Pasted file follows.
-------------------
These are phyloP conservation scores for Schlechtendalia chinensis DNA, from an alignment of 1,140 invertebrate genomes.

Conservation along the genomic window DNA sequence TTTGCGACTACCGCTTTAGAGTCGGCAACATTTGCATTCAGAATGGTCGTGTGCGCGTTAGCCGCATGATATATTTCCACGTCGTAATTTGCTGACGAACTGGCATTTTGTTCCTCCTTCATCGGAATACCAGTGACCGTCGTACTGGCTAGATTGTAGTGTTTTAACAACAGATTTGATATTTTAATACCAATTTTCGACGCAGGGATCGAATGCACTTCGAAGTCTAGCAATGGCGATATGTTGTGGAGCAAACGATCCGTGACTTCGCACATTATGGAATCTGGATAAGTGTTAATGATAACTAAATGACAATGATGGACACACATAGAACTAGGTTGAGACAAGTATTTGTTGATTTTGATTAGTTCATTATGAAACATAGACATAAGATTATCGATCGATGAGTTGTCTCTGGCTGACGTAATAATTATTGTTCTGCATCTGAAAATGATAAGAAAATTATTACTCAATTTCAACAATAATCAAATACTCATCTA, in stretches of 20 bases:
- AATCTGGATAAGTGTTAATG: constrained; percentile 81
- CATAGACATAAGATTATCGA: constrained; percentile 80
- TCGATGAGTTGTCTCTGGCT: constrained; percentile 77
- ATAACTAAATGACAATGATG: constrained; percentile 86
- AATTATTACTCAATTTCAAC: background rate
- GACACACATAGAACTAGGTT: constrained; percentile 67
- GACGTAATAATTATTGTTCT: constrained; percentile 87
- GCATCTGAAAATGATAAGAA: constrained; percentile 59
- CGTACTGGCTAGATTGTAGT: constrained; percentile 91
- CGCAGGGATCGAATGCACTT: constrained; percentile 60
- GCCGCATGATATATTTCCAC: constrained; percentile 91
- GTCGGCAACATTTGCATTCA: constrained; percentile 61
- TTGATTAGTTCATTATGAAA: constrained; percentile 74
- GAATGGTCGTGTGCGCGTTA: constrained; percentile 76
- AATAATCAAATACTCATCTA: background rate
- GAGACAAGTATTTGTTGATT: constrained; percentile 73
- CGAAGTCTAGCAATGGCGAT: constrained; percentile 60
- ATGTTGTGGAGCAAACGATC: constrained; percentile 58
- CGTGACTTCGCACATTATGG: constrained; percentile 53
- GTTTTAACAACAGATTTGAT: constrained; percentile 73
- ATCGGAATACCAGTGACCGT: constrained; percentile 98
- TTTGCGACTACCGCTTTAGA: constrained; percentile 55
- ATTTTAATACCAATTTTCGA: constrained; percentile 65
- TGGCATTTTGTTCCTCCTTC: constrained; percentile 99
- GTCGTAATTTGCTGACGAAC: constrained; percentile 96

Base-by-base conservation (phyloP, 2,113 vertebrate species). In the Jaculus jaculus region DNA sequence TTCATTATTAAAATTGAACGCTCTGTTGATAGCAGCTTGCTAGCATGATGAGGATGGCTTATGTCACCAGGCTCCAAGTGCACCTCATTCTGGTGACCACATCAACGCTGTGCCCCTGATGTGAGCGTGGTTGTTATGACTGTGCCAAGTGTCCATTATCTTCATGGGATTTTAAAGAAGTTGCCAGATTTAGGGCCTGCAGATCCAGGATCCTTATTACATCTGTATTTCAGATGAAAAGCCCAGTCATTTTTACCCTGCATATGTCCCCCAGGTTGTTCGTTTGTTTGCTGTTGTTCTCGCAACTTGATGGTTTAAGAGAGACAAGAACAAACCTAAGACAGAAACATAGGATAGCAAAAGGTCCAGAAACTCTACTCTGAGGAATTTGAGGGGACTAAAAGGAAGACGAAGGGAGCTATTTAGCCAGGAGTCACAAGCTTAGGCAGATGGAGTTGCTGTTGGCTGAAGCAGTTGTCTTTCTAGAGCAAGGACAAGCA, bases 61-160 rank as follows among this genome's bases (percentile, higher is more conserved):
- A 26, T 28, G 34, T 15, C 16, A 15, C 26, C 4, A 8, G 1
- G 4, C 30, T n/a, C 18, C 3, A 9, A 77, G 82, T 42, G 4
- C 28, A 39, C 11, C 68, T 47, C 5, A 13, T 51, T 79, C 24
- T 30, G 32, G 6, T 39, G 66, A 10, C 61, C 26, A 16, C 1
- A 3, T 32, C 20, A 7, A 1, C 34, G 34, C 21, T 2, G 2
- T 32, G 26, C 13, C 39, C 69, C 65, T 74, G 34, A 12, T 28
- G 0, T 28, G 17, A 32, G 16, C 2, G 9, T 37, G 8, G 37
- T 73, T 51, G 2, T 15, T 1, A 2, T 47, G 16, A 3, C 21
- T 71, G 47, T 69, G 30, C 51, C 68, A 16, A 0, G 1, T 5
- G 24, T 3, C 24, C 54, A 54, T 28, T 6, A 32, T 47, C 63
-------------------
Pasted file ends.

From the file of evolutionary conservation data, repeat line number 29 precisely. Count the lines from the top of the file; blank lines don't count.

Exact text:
- A 26, T 28, G 34, T 15, C 16, A 15, C 26, C 4, A 8, G 1